It is true, as Spencer says, that free speech is valued in the West – but unlike America, many European countries have laws against hate speech, and Spencer’s suggestion that they privilege Muslims is patently absurd. In 2005, for example, the Danish cartoonist Kurt Westergaard drew a set of offensive caricatures of Mohammed whose publication in European periodicals led to a violent reaction among some hard-line Muslims, including two attempts on Westergaard’s life. The cartoonist wasn’t prosecuted for hate speech against Muslims. Rather, he was placed under permanent police protection. On the other hand, in the same year, authorities in Austria arrested British national David Irving for denying the Holocaust. He was convicted and jailed in early 2006.
Spencer further complains about supposed “double standards” in academia, which he claims is controlled by multiculturalists who hate the West. Inconveniently, Anthony Esolen – whose Politically Incorrect Guide to Western Civilization is on Spencer’s recommended reading list – is currently employed as a professor at Providence College.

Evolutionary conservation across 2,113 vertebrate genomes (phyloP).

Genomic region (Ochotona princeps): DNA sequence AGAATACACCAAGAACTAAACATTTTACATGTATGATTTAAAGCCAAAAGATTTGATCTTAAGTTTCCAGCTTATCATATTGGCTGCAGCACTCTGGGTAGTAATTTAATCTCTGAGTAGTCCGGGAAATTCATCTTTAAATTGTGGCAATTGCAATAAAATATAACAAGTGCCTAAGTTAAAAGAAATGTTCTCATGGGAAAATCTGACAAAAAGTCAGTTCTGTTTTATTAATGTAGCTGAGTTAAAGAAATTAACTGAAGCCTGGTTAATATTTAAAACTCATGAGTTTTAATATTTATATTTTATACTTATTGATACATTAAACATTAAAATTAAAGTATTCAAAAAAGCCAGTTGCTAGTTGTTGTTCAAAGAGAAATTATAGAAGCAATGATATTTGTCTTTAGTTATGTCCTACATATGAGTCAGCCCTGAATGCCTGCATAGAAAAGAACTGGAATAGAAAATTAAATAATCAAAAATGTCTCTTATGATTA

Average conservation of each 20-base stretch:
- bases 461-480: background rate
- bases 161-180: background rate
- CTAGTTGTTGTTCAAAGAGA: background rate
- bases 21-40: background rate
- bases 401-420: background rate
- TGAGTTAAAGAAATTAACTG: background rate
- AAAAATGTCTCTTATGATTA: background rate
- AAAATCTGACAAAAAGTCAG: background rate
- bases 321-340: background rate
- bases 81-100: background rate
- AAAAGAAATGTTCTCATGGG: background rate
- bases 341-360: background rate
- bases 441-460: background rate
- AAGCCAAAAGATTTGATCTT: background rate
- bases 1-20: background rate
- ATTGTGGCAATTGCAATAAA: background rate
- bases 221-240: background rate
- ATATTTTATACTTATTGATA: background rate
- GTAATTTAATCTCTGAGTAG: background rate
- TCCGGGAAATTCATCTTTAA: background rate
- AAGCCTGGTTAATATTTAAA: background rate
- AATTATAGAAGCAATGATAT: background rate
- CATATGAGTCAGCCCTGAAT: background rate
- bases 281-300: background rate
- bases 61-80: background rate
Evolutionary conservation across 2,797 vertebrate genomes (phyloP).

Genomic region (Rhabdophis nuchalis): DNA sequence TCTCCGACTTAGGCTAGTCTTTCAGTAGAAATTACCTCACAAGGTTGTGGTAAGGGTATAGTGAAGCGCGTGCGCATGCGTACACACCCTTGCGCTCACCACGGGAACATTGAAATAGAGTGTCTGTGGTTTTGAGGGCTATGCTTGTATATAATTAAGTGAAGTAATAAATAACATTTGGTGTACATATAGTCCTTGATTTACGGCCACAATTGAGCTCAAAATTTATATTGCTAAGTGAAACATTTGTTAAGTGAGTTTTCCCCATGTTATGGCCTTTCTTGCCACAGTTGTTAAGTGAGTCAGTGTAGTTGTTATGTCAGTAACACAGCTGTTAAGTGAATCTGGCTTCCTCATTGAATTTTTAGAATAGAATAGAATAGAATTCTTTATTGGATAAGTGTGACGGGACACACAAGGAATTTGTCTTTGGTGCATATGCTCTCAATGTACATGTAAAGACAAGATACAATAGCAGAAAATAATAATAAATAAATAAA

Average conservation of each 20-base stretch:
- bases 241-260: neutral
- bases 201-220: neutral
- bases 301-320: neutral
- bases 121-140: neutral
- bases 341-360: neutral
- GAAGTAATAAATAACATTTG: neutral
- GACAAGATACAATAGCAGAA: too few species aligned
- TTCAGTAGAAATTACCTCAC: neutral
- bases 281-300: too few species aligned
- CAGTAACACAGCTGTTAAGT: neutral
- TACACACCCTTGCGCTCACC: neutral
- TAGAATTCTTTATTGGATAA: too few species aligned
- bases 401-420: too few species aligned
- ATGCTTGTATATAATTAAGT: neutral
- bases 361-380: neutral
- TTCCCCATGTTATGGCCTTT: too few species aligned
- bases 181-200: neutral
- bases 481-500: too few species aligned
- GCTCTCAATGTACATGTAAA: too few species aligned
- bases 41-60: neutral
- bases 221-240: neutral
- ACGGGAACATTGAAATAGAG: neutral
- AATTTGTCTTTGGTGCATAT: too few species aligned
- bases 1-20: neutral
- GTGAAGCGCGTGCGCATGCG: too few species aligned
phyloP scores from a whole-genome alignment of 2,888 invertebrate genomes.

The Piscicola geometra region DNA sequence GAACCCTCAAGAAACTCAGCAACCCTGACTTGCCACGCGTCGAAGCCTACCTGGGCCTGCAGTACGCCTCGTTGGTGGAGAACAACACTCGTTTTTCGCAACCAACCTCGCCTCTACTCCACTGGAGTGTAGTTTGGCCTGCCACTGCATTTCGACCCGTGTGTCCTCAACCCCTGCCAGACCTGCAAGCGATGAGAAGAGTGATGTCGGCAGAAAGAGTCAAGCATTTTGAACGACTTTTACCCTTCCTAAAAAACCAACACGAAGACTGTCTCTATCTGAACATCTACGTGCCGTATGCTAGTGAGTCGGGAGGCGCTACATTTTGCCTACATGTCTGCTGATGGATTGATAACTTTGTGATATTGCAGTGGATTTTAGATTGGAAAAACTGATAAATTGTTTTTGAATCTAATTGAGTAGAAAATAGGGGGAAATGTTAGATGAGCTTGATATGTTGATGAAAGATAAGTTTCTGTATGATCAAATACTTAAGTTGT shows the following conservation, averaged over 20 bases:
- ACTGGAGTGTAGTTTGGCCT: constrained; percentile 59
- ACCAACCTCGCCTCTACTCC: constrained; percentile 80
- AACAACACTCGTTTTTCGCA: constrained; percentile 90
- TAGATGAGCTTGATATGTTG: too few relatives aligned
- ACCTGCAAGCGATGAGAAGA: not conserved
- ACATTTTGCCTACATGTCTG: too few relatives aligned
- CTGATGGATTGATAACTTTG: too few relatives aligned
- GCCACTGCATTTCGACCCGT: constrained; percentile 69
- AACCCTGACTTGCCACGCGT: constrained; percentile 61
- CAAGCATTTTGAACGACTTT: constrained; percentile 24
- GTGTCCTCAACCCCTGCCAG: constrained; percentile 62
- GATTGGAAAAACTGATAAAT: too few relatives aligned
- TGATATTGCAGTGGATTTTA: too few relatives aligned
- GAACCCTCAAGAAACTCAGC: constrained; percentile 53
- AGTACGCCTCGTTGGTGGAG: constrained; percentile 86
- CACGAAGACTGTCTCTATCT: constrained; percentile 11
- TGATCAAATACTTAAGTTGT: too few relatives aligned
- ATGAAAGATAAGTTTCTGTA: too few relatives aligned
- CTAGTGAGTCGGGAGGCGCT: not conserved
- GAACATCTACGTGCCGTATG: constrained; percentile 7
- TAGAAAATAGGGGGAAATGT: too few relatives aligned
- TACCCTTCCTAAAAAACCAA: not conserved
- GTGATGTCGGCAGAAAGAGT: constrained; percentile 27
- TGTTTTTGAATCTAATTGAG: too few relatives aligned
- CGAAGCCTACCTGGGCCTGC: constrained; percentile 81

Despite his bile, it’s no surprise that Crisis should find Spencer appealing. While claiming that it “explores and articulates the subjects of politics, business, culture, faith, and family life from a Catholic perspective,” the magazine – like Patrick Buchanan, a famous Catholic who has recently written several articles for Crisis – obviously has no interest in the church’s pro-immigration stance. Its interim editor, John Zmirak, has contributed numerous articles to VDARE (which, oddly, has also published anti-Catholic screeds – including a recent attack on the church’s embrace of immigrants). Zmirak has also written for David Horowitz’s conservative and anti-Muslim FrontPageMagazine, to which his contributions include a highly positive review of “Gods and Generals,” a 2003 Civil War drama that minimized the role of slavery and was wildly popular in neo-Confederate circles.